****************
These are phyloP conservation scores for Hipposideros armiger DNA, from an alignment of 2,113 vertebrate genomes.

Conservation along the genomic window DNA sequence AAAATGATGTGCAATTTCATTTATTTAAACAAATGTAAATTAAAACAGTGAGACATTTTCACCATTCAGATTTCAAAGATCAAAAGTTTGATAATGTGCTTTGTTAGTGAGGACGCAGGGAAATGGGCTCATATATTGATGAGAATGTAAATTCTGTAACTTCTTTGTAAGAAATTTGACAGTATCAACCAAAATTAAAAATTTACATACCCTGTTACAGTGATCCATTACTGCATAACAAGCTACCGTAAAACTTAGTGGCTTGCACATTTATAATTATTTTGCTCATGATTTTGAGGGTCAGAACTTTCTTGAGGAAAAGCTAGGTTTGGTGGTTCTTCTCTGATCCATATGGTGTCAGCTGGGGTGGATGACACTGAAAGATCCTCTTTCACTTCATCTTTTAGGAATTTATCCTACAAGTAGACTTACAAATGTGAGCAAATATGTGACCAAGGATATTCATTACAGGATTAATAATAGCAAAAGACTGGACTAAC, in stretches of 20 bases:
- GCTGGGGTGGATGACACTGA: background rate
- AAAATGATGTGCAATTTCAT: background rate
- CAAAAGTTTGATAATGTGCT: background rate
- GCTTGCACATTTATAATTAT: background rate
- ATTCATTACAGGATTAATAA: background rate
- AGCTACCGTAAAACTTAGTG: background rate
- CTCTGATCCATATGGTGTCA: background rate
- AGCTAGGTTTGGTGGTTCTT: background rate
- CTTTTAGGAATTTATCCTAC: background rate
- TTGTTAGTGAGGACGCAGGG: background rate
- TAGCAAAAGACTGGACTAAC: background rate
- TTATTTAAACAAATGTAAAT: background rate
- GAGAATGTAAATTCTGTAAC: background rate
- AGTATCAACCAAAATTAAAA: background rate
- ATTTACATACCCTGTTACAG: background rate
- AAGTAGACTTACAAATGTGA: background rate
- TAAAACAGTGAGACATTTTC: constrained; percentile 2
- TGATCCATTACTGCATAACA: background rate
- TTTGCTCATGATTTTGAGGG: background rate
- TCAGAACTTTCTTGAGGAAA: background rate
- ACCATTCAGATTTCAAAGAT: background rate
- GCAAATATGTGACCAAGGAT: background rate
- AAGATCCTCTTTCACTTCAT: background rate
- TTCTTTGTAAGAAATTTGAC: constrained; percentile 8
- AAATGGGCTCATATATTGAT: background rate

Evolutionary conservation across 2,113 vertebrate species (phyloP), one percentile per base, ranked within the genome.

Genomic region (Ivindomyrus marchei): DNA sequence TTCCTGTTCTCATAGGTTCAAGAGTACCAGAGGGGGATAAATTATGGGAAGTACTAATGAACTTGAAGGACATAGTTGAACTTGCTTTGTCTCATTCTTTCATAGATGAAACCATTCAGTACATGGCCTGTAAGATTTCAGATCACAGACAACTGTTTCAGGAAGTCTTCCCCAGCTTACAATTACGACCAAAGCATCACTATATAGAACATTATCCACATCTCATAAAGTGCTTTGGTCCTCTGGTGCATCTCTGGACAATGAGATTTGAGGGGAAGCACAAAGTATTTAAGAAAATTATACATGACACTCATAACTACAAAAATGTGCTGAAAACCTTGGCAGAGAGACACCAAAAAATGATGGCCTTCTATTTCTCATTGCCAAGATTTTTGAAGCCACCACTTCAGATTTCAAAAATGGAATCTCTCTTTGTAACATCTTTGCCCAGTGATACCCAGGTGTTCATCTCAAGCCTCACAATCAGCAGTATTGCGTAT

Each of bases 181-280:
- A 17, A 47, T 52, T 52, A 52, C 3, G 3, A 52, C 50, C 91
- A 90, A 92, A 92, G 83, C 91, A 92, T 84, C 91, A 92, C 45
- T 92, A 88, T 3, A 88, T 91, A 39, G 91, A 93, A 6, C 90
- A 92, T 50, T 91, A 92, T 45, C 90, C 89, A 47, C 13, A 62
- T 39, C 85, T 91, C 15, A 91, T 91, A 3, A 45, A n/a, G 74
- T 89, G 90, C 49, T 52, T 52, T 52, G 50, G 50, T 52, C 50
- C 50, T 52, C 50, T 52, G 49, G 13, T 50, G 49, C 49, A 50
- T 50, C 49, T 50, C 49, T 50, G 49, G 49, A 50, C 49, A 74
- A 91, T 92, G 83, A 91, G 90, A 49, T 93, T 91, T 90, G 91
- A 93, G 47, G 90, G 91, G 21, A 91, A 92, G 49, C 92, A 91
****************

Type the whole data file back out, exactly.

These are phyloP conservation scores for Hipposideros armiger DNA, from an alignment of 2,113 vertebrate genomes.

Conservation along the genomic window DNA sequence AAAATGATGTGCAATTTCATTTATTTAAACAAATGTAAATTAAAACAGTGAGACATTTTCACCATTCAGATTTCAAAGATCAAAAGTTTGATAATGTGCTTTGTTAGTGAGGACGCAGGGAAATGGGCTCATATATTGATGAGAATGTAAATTCTGTAACTTCTTTGTAAGAAATTTGACAGTATCAACCAAAATTAAAAATTTACATACCCTGTTACAGTGATCCATTACTGCATAACAAGCTACCGTAAAACTTAGTGGCTTGCACATTTATAATTATTTTGCTCATGATTTTGAGGGTCAGAACTTTCTTGAGGAAAAGCTAGGTTTGGTGGTTCTTCTCTGATCCATATGGTGTCAGCTGGGGTGGATGACACTGAAAGATCCTCTTTCACTTCATCTTTTAGGAATTTATCCTACAAGTAGACTTACAAATGTGAGCAAATATGTGACCAAGGATATTCATTACAGGATTAATAATAGCAAAAGACTGGACTAAC, in stretches of 20 bases:
- GCTGGGGTGGATGACACTGA: background rate
- AAAATGATGTGCAATTTCAT: background rate
- CAAAAGTTTGATAATGTGCT: background rate
- GCTTGCACATTTATAATTAT: background rate
- ATTCATTACAGGATTAATAA: background rate
- AGCTACCGTAAAACTTAGTG: background rate
- CTCTGATCCATATGGTGTCA: background rate
- AGCTAGGTTTGGTGGTTCTT: background rate
- CTTTTAGGAATTTATCCTAC: background rate
- TTGTTAGTGAGGACGCAGGG: background rate
- TAGCAAAAGACTGGACTAAC: background rate
- TTATTTAAACAAATGTAAAT: background rate
- GAGAATGTAAATTCTGTAAC: background rate
- AGTATCAACCAAAATTAAAA: background rate
- ATTTACATACCCTGTTACAG: background rate
- AAGTAGACTTACAAATGTGA: background rate
- TAAAACAGTGAGACATTTTC: constrained; percentile 2
- TGATCCATTACTGCATAACA: background rate
- TTTGCTCATGATTTTGAGGG: background rate
- TCAGAACTTTCTTGAGGAAA: background rate
- ACCATTCAGATTTCAAAGAT: background rate
- GCAAATATGTGACCAAGGAT: background rate
- AAGATCCTCTTTCACTTCAT: background rate
- TTCTTTGTAAGAAATTTGAC: constrained; percentile 8
- AAATGGGCTCATATATTGAT: background rate

Evolutionary conservation across 2,113 vertebrate species (phyloP), one percentile per base, ranked within the genome.

Genomic region (Ivindomyrus marchei): DNA sequence TTCCTGTTCTCATAGGTTCAAGAGTACCAGAGGGGGATAAATTATGGGAAGTACTAATGAACTTGAAGGACATAGTTGAACTTGCTTTGTCTCATTCTTTCATAGATGAAACCATTCAGTACATGGCCTGTAAGATTTCAGATCACAGACAACTGTTTCAGGAAGTCTTCCCCAGCTTACAATTACGACCAAAGCATCACTATATAGAACATTATCCACATCTCATAAAGTGCTTTGGTCCTCTGGTGCATCTCTGGACAATGAGATTTGAGGGGAAGCACAAAGTATTTAAGAAAATTATACATGACACTCATAACTACAAAAATGTGCTGAAAACCTTGGCAGAGAGACACCAAAAAATGATGGCCTTCTATTTCTCATTGCCAAGATTTTTGAAGCCACCACTTCAGATTTCAAAAATGGAATCTCTCTTTGTAACATCTTTGCCCAGTGATACCCAGGTGTTCATCTCAAGCCTCACAATCAGCAGTATTGCGTAT

Each of bases 181-280:
- A 17, A 47, T 52, T 52, A 52, C 3, G 3, A 52, C 50, C 91
- A 90, A 92, A 92, G 83, C 91, A 92, T 84, C 91, A 92, C 45
- T 92, A 88, T 3, A 88, T 91, A 39, G 91, A 93, A 6, C 90
- A 92, T 50, T 91, A 92, T 45, C 90, C 89, A 47, C 13, A 62
- T 39, C 85, T 91, C 15, A 91, T 91, A 3, A 45, A n/a, G 74
- T 89, G 90, C 49, T 52, T 52, T 52, G 50, G 50, T 52, C 50
- C 50, T 52, C 50, T 52, G 49, G 13, T 50, G 49, C 49, A 50
- T 50, C 49, T 50, C 49, T 50, G 49, G 49, A 50, C 49, A 74
- A 91, T 92, G 83, A 91, G 90, A 49, T 93, T 91, T 90, G 91
- A 93, G 47, G 90, G 91, G 21, A 91, A 92, G 49, C 92, A 91